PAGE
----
Despite fewer sales opportunities, Charter Communications still managed to grow its broadband and mobile subscriber base while keeping pay-TV losses in check in the second quarter of 2021.
Charter added 400,000 broadband subs (365,000 residential and 35,000 business) in the quarter, extending its total to 29.63 million, and beating expected additions of about 307,000. The Q2 2021 result was well off the 850,000 adds in the pandemic-fueled year-ago quarter, but soundly beat additions of 258,000 in the corresponding, pre-pandemic period of Q2 2019.
Charter estimated that about 60,000 of its residential Internet net adds were derived from the FCC's Emergency Broadband Benefit (EBB) program, which provides a temporary $50 to $70 discount on broadband bills for eligible households. The FCC announced this week that more than 4 million households have enrolled in EBB so far.
No rush on "high-split" upgrades
Charter was asked about its plans for network upgrades, including "high-splits" that would vastly expand the amount of spectrum dedicated to the upstream on its hybrid fiber/coax (HFC) plant.
Chris Winfrey, Charter's CFO, noted on Friday's call that the operator has yet to announce a definitive plan regarding high-splits or network upgrades to 1.2GHz to help accommodate such moves. But he stressed that any activity in those areas would likely have no material impact on Charter's capital expenditures for 2021.
"If and when we do move into high-split territory, it's not going to be like you're going to flip the switch nationally; you'll start off market by market," he explained.
Tom Rutledge, Charter's chairman and CEO, said a high-split would enable Charter to sell symmetrical data speeds of 1 Gbit/s or more without a lot of incremental capital spending. But he said there's no rush to head in that direction based on most customer use cases. "We don't need it yet from a marketing perspective," he added.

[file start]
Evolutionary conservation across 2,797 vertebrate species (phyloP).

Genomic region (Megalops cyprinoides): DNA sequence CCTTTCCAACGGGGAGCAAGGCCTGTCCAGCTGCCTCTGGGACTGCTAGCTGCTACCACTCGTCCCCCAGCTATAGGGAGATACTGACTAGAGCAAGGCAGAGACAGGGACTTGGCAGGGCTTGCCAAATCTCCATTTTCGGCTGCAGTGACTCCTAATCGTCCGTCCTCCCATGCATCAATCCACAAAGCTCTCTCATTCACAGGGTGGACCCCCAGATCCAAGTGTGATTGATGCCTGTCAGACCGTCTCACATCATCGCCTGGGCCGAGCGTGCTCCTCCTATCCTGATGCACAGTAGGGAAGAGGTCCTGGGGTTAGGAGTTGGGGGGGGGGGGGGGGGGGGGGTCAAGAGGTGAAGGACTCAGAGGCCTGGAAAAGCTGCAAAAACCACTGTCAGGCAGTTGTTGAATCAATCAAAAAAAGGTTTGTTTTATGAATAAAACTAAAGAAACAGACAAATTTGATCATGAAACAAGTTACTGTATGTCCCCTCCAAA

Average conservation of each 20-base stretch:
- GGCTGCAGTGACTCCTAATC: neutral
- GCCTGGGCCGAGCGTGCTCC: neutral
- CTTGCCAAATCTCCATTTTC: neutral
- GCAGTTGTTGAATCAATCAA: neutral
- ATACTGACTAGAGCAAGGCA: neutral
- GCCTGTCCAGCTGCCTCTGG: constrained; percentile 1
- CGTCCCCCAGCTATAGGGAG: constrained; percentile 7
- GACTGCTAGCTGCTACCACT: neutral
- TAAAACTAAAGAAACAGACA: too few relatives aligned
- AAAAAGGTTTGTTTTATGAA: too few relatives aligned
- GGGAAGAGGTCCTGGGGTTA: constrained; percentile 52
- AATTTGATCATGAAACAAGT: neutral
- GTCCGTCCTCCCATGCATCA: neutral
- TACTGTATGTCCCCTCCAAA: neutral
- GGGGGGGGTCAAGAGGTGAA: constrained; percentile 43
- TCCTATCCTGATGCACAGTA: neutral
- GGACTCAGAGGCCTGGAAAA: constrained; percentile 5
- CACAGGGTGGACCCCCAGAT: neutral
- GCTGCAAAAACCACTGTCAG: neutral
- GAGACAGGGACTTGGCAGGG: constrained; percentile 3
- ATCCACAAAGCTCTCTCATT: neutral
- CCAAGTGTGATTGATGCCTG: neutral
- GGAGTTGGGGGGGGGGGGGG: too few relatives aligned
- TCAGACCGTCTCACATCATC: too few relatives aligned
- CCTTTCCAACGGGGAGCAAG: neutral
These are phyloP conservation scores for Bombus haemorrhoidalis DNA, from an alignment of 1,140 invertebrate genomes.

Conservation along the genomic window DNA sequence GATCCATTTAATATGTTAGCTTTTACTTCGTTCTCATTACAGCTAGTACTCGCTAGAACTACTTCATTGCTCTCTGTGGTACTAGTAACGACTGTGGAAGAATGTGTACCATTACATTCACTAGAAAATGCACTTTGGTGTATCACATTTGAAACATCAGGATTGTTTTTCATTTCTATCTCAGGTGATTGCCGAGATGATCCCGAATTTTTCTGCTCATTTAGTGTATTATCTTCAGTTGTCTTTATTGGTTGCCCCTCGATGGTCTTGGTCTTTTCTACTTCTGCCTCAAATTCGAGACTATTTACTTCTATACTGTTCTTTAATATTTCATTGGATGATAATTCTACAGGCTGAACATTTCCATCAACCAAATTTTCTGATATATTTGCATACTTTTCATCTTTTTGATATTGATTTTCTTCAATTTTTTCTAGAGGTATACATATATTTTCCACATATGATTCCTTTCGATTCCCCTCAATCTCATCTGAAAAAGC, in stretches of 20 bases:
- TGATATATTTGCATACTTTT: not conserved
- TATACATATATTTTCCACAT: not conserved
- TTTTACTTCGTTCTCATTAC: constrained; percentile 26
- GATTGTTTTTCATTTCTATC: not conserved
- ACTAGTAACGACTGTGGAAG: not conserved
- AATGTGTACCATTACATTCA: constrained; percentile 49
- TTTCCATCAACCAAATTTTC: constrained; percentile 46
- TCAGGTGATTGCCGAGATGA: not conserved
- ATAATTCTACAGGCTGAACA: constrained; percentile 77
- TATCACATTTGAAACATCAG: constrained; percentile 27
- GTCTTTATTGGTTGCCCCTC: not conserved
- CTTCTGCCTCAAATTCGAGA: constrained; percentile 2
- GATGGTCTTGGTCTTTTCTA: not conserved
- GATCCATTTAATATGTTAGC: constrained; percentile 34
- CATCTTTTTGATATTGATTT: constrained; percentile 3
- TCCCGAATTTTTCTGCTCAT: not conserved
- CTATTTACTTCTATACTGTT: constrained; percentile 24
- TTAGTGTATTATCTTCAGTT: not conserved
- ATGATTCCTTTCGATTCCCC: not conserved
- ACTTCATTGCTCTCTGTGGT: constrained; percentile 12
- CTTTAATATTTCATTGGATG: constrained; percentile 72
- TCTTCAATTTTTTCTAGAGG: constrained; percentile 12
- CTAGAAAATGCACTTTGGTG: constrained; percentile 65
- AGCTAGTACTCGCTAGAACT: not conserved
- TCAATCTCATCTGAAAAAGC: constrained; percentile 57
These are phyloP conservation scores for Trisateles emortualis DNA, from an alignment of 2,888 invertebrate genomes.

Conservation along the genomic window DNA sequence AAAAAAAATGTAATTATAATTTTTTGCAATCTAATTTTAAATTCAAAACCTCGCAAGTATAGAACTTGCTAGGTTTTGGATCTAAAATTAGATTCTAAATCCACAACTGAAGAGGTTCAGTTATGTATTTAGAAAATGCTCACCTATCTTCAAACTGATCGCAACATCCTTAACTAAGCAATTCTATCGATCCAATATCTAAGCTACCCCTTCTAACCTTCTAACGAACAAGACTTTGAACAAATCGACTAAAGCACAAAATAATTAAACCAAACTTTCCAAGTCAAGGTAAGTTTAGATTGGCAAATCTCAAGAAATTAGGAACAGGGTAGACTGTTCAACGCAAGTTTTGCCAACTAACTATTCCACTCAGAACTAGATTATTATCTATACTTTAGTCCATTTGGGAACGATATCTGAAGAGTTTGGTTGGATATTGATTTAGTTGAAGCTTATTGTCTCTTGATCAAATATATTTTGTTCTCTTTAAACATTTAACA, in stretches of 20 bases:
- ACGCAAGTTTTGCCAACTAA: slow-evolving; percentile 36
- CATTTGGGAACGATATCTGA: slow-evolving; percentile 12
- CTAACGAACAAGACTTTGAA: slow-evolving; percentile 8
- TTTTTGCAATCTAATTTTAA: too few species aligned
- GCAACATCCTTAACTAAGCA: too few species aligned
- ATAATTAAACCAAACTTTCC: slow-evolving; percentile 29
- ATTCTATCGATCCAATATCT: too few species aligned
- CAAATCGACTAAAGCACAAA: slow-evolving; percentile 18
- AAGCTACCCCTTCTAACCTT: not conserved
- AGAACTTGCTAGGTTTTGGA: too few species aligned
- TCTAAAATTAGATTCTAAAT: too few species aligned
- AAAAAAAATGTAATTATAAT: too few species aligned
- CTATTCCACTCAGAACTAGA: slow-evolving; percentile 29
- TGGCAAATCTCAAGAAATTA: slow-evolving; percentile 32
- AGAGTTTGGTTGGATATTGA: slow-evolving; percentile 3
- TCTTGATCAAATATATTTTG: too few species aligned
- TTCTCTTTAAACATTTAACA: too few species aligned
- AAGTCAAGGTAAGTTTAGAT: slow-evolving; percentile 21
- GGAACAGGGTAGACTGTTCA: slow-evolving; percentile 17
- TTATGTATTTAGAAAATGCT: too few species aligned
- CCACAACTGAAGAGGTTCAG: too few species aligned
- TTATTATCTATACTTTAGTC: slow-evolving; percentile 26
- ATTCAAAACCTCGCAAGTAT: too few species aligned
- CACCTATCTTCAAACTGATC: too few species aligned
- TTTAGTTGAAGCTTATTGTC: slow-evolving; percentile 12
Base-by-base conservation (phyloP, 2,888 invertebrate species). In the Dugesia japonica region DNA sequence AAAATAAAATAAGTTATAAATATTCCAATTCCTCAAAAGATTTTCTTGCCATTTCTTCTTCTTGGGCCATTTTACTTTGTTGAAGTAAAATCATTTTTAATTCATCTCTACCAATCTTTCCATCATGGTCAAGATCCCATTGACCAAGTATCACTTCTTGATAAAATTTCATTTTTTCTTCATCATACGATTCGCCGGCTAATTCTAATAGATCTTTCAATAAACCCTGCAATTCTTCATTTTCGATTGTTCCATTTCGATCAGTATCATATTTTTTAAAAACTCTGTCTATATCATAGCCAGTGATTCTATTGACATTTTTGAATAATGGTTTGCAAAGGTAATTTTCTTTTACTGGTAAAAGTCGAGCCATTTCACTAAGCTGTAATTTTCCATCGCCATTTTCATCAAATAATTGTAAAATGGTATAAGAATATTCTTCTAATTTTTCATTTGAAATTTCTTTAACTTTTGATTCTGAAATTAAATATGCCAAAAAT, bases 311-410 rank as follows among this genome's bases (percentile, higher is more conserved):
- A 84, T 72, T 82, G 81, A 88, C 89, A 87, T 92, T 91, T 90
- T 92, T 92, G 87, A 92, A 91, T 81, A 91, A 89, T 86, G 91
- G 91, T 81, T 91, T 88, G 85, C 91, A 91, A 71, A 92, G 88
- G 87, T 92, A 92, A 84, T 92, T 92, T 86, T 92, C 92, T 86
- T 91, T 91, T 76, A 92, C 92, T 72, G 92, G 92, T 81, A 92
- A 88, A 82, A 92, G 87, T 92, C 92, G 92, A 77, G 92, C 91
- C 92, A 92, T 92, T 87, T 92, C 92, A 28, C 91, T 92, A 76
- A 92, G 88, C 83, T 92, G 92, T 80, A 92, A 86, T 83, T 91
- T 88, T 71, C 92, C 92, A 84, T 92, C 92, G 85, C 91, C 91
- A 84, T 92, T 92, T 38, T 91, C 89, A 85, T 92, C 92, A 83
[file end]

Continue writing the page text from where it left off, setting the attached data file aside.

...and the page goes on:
Mobile momentum slows in Q2
Charter's Spectrum Mobile business added another 265,000 lines (250,000 residential and 15,000 business), down from additions of 325,000 in the year-ago quarter, due partly to the aforementioned slowdown of overall cable sales activity. Analysts were expecting Charter to add 292,000 mobile lines in the period.
Charter ended Q2 2021 with 2.94 million mobile lines. Mobile revenues climbed 67.5%, to $519 million.
Charter declined to say what percentage of sell-ins include mobile, but Winfrey said that the operator's success rate is going up. Additionally, mobile is tied into all conversations with new customers and is being used as a retention tool, he added.
Rutledge offered a small update on Charter's planned rollout of CBRS spectrum to help offload mobile traffic in high-use areas. Charter's first CBRS infrastructure project won't be active until early next year, and the company doesn't anticipate generating any "meaningful national offload" from CBRS until the start of 2023, he explained.
"Even if we were not using CBRS, we have an opportunity, just through our volume of activity, to continually move down the price curve," Rutledge said. "We're optimistic about our ability to grow our mobile business and, at the same time, take costs out of our mobile business as it grows."
Rutledge hesitated to take another guess on how much traffic Charter could offload with its CBRS deployment on today's call, but did suggest in January that Charter could be in position to offload up to a third of its traffic within four or five years.
"Flex" talks still alive, but...
Turning to video, Charter lost 50,000 customers (-63,000 residential against +13,000 business), lowering its total to 16.01 million, but the losses were better than the -125,000 expected by analysts. Charter added 94,000 video subs in a year-ago period that was marked by explosive broadband subscriber growth that helped to drive bundles that included pay-TV.
"To some extent our video business is stabilizing," Rutledge said. But he acknowledged it remains a "difficult business" due to an ongoing rise in programming costs that are pricing some consumers out of the market.
Meanwhile, there appears to be little movement regarding discussions between Charter and Comcast about a potential licensing deal for technology that powers Xfinity Flex, Comcast's streaming product for broadband-only customers.
Those talks surfaced more than two years ago, and there's no indication that the sides have gotten any closer to an actual deal.
"We continue to engage with Comcast on discussions about their Flex technology and what it might be capable of doing for us," Rutledge said.
— Jeff Baumgartner, Senior Editor, Light Reading
A version of this story first appeared on Light Reading.